Riddler's lime kiln

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Generally known around Otago as "Riddler's kiln" this is in fact accurately Riddell's kiln. McDonald and Riddell were in partnership briefly I understand but Riddell split and worked this kiln on his own until the late 1920s. He had a crusher further up the road (steam powered) and he supplied hydraulic lime from this kiln - simply because the type of limestone (it has silica and silt in it) makes that sort of material when burned.

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Comments (2)

Bruce Comfort on August 17, 2011

In this view of the kiln, it can be seen that the two buttress walls are in fact remnant parts of a pair of left and right handed masonry walls with extensions to the left and the right which have collapsed and allowed the fill behind them to disperse. They may even have been curved backwards to wrap around the shape of the hillside, however no other photographs are available at this time to show the configuration. The exposed quoin blocks will have tied these walls together but outward pressure on the side walls (without deep foundations and standing nearly vertical as it is possible to imagine them) will have contributed to their eventual destruction and loss. There are no stone blocks below the kiln to prove that these walls existed, but it was not uncommon for cut masonry blocks such as these to have found another home when they all fell down - it's common around the world and was recycling before recycling became necessary to "save the planet" Without such walls and back-fill, the kiln would have had no flat land around its top opening and that would have made its use untenable. Some later landowners have tipped or placed broken rock down the hillside to reduce erosion risk. This photograph was taken from the road, so even without entering private land it is possible to get a very good look at the hearth end of a 19th Century lime kiln, at this location.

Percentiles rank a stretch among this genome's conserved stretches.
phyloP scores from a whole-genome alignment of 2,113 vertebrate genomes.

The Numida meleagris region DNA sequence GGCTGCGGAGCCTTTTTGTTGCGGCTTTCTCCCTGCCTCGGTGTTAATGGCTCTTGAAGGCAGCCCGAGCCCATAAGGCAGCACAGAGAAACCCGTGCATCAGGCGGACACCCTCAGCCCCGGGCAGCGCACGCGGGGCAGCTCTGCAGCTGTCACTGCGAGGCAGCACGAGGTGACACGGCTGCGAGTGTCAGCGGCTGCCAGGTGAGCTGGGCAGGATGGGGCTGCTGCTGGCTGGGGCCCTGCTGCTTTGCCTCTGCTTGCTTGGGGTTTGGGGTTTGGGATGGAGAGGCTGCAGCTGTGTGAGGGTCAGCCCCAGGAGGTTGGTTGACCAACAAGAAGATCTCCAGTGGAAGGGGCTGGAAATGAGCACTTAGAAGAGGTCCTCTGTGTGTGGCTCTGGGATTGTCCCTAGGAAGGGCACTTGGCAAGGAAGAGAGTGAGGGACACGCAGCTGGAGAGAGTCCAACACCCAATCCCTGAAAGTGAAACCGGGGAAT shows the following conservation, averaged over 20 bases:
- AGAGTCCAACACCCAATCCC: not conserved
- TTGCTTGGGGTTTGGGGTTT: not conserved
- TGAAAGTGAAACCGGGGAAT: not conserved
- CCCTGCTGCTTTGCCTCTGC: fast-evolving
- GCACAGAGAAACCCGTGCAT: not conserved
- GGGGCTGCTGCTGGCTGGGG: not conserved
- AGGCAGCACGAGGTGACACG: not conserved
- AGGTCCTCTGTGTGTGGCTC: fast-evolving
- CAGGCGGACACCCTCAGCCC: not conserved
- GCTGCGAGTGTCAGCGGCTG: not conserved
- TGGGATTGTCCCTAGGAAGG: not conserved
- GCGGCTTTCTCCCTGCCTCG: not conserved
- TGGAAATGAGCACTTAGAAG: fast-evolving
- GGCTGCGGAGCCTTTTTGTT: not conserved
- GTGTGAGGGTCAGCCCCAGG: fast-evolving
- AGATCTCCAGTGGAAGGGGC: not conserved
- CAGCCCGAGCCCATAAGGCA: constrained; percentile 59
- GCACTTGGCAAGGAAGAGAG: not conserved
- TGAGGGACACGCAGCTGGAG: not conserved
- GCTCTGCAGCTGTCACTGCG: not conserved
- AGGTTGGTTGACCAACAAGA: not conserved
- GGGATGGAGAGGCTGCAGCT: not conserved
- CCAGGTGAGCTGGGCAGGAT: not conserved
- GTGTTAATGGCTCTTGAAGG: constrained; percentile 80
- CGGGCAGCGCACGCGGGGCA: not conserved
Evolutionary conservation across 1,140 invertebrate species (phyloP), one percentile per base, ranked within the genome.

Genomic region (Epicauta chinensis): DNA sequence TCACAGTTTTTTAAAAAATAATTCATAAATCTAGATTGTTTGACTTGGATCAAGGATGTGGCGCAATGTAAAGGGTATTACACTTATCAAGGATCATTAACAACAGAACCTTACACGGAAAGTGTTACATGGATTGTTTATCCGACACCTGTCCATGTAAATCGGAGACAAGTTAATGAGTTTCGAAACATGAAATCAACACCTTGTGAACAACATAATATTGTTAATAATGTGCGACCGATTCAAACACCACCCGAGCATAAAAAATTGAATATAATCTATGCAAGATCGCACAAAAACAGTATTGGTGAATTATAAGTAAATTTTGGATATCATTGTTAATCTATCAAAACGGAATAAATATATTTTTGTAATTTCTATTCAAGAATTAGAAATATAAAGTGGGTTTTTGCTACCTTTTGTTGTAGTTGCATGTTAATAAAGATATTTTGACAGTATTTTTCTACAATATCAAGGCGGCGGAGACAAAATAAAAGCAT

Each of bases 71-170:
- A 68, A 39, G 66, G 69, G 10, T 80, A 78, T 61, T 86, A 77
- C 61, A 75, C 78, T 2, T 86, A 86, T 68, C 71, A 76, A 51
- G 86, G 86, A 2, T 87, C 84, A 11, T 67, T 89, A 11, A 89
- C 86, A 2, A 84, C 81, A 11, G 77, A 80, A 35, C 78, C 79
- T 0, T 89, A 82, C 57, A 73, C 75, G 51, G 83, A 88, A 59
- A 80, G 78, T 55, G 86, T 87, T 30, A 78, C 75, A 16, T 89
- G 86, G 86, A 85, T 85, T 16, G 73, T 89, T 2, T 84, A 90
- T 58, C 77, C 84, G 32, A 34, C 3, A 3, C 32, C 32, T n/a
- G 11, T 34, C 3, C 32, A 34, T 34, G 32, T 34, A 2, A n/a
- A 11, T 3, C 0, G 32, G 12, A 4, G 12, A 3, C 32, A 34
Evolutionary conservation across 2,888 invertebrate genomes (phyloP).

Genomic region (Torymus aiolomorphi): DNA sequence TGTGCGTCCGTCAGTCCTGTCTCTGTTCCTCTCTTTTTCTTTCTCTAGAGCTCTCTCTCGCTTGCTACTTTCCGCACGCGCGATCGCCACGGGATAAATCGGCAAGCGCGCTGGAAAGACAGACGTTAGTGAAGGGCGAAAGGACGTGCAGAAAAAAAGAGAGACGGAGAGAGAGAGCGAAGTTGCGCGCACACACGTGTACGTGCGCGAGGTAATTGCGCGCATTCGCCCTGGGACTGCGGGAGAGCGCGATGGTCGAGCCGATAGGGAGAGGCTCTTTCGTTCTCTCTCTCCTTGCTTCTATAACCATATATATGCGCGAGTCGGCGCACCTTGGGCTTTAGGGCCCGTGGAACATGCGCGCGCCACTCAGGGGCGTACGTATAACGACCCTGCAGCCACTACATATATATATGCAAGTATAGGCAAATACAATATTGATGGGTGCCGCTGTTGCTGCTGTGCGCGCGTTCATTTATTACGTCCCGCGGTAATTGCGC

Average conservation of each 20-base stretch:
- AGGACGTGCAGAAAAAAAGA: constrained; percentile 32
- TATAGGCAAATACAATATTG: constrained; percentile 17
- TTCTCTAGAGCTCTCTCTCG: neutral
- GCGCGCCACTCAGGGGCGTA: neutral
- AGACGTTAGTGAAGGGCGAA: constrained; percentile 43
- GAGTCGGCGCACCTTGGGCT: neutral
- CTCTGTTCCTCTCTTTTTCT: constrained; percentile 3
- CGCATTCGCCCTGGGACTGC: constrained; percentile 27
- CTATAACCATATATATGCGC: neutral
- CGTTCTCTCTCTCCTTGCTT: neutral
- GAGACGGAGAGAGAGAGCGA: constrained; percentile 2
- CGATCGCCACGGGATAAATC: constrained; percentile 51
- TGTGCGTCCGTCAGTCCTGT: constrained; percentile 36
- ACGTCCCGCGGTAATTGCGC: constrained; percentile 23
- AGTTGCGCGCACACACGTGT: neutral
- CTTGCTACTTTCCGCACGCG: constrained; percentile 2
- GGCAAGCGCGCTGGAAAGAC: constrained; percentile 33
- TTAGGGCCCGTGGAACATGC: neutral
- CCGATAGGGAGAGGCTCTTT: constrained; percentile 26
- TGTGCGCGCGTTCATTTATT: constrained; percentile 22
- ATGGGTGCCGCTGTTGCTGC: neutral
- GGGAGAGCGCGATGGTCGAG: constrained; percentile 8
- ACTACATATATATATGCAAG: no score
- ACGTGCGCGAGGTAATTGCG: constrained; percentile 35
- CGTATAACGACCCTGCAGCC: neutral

PLEASE NOTE THAT THIS KILN IS ON PRIVATE LAND AND IS TO BE VIEWED ONLY FROM THE ROADSIDE. UNAUTHORISED ACCESS MAY DISTURB ANIMALS ON THE PROPERTY AND THE KILN IS DEEP AND DANGEROUS AND NOT FENCED. THERE IS ANOTHER KILN ACROSS THE ROAD ON RESERVE LAND WHICH IS BOTH LEGALY ACCESSIBLE AND SET-UP FOR PUBLIC VIEWING.

Bruce Comfort on January 18, 2012

well well well. No side walls at all - just these narrow buttresses with the "quoin blocks" sticking out - how very strange. It was obvious that the way the soil/earth had been formed around the kiln mouth (hardly at all) that some means must have been employed to allow the kiln operators to walk around the kiln mouth safely without tumbling down the bank - and here it is in the newest photo of this set, just added. A rather poor reproduction of a poor copy of an enlargement of a small contact print from a very early 1900s camera and you can see the kiln working, the quarry still quite small, the lime burners' day hut accommodation either undeveloped or demolished? and the wooden platform around the kiln mouth. Too much speculation by far, first time.

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Photo details

  • Uploaded on August 10, 2011
  • Attribution-Noncommercial-No Derivative Works
    by Bruce Comfort
    • Camera: SAMSUNG ES65, ES67 / VLUU ES65, ES67 / SAMSUNG SL50
    • Taken on 2011/08/09 15:52:07
    • Exposure: 0.003s (1/350)
    • Focal Length: 4.90mm
    • F/Stop: f/3.500
    • ISO Speed: ISO100
    • Exposure Bias: 0.30 EV
    • No flash

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